Understanding pattern formation in interacting cell populations

9 Jul 2018, 10:30
New Law School/--106 (University of Sydney)

New Law School/--106

University of Sydney

Oral Presentation Minisymposium: From solitary swimmers to coordinated groups: modelling motion in fluids at very low Reynolds number From solitary swimmers to coordinated groups: Modelling motion in fluids at very low Reynolds number


Edward Green (University of Adelaide)


Tissue development requires cells of different types to organise themselves into the appropriate patterns and structures to produce viable, functional tissue. Similar processes occur in tissue repair (e.g. wound healing) or when tissues are grown in vitro (tissue engineering). Understanding how this organisation is coordinated is therefore an important basic problem in biology and medicine.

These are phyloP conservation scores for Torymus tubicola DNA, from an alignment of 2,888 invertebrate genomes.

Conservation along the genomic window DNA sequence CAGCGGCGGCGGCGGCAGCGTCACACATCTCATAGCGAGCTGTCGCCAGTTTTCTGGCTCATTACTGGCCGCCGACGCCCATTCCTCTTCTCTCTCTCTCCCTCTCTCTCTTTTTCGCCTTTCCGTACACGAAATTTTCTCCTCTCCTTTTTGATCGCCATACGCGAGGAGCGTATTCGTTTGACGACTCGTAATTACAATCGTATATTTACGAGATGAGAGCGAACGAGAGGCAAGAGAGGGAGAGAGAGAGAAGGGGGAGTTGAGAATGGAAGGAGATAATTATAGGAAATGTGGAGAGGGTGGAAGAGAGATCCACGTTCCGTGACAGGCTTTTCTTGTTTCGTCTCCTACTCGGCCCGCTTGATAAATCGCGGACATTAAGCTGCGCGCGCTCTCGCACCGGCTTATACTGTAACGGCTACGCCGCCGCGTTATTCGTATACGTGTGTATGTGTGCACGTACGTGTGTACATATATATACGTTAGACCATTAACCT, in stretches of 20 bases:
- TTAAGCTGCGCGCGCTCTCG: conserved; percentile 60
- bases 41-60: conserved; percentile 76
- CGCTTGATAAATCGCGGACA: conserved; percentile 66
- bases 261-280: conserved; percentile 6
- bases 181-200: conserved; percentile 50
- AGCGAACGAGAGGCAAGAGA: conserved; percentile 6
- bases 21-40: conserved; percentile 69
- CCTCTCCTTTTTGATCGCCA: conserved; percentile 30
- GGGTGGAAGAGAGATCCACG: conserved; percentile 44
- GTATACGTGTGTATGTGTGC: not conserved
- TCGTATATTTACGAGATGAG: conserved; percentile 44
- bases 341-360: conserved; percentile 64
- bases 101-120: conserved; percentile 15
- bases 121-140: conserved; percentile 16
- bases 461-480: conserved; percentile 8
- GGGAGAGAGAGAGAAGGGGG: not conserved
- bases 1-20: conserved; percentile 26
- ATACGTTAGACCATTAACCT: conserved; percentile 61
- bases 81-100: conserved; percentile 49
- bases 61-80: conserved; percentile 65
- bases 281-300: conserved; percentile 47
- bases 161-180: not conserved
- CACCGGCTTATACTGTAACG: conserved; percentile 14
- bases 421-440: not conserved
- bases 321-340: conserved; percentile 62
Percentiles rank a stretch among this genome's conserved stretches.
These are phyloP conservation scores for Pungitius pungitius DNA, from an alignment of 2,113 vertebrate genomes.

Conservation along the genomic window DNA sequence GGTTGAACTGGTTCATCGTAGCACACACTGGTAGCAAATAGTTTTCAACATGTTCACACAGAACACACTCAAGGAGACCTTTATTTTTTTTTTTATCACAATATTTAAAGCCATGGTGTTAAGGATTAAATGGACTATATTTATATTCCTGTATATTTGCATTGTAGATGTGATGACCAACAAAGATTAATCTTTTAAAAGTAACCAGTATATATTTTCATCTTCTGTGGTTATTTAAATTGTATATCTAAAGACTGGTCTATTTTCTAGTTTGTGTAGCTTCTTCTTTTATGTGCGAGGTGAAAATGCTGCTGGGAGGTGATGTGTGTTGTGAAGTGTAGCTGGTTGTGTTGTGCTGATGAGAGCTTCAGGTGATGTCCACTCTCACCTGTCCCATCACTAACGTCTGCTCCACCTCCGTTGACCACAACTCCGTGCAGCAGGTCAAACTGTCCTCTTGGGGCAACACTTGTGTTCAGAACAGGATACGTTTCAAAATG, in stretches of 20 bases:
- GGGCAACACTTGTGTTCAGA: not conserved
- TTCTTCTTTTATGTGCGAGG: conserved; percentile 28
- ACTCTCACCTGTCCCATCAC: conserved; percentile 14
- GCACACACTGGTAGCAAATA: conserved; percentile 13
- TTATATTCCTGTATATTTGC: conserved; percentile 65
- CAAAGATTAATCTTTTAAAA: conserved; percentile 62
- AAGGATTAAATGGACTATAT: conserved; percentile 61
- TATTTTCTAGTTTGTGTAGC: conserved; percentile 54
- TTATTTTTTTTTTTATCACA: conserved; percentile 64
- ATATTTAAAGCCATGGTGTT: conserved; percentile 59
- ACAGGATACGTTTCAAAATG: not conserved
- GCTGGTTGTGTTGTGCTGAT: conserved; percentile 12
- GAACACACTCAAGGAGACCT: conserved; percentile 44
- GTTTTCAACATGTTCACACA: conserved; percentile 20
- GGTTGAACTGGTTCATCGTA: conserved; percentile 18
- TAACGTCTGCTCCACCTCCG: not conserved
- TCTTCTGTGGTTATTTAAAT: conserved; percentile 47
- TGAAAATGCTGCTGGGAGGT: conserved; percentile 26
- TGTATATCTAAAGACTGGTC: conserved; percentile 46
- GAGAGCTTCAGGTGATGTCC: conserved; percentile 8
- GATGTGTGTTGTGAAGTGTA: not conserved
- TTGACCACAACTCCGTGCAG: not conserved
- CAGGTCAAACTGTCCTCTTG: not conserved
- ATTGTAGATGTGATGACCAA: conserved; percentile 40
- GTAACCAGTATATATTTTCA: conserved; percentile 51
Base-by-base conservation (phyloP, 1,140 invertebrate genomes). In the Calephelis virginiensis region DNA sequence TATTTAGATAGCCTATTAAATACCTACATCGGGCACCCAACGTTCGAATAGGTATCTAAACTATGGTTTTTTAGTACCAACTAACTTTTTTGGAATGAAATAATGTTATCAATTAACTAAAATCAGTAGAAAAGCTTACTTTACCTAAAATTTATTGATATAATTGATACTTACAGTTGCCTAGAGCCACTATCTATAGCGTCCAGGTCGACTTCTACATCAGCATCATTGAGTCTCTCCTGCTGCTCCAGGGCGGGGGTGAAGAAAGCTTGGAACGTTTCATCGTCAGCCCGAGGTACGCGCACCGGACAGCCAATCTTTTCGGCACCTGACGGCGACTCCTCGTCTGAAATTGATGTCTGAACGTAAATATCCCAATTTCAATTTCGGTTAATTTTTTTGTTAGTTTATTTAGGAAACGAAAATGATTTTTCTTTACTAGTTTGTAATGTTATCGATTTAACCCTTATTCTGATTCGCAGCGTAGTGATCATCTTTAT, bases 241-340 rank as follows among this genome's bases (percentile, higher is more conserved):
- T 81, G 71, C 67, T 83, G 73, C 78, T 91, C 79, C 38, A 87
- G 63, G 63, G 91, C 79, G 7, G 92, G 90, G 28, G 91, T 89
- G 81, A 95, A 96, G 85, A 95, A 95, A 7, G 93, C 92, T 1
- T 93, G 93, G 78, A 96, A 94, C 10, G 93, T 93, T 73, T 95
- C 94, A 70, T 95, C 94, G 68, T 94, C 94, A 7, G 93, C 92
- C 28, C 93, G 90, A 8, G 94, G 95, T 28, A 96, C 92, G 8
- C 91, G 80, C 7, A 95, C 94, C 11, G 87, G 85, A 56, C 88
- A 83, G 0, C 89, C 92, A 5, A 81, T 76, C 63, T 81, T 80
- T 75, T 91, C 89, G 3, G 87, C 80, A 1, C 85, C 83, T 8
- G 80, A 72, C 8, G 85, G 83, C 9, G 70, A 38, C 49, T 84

I will present results from agent-based modelling of interacting cell populations, and illustrate how different interactions between the cells affect the patterns of cell organisation observed in tissues. I will explain how these patterns can be quantified using pair-correlation functions, and discuss the extent to which we can infer cell interactions from observed tissue-scale patterns.

Primary authors

Dr Saber Dini (University of Adelaide) Edward Green (University of Adelaide) Dr Ben Binder (University of Adelaide)

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